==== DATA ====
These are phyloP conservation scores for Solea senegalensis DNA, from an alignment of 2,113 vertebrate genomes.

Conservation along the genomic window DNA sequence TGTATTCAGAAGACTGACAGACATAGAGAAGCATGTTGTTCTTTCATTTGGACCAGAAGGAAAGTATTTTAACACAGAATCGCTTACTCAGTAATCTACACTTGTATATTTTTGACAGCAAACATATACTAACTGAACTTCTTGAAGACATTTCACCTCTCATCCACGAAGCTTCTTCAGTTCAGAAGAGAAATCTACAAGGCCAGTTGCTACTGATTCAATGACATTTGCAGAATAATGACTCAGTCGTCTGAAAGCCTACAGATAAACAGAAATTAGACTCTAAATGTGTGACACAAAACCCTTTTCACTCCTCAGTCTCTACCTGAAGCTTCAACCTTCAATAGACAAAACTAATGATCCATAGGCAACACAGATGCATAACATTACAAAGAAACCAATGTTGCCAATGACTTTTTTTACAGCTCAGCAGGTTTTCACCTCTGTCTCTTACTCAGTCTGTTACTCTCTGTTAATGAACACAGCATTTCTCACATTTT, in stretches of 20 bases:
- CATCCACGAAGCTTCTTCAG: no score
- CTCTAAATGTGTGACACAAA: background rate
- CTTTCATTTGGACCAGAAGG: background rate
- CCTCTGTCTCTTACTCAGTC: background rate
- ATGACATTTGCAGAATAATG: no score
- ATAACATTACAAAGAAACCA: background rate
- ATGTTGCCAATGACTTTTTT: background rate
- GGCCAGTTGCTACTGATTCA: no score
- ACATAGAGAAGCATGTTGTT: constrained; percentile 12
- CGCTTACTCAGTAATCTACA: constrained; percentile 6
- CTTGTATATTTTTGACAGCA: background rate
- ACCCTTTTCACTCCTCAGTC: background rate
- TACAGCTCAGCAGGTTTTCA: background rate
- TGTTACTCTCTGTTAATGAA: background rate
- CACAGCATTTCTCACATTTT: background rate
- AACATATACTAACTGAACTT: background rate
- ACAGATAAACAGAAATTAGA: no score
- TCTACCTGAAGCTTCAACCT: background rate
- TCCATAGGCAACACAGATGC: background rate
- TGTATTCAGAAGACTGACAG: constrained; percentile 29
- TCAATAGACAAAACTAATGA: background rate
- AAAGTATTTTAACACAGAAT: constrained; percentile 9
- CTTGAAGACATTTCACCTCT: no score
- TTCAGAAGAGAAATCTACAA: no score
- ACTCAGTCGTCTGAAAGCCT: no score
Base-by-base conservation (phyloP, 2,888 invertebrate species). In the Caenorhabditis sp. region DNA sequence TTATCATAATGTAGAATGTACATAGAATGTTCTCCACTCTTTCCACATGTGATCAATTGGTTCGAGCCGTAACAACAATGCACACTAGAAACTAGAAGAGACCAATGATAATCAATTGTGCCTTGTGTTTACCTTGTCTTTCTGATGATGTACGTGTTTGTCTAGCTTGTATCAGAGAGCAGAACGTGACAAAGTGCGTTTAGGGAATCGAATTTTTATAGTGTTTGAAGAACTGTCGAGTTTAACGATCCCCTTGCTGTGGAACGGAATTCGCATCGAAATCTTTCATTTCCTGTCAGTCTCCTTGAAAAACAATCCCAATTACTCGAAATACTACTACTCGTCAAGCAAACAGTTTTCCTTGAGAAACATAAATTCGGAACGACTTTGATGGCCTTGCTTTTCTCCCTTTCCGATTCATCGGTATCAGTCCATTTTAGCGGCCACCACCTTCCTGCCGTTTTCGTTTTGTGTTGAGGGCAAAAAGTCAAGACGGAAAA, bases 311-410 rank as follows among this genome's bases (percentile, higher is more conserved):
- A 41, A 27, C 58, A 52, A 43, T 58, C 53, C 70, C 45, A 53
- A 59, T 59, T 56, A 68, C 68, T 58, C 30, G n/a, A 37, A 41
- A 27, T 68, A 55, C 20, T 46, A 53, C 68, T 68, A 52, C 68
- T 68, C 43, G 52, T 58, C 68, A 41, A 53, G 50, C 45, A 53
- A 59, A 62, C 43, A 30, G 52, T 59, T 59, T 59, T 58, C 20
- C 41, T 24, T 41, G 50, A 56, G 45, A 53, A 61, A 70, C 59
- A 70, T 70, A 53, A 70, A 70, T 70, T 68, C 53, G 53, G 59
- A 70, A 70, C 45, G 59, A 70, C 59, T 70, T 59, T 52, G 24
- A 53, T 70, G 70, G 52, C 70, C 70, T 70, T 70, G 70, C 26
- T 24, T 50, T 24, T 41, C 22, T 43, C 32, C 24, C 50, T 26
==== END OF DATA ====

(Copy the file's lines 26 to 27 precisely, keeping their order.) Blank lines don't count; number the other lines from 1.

- TTCAGAAGAGAAATCTACAA: no score
- ACTCAGTCGTCTGAAAGCCT: no score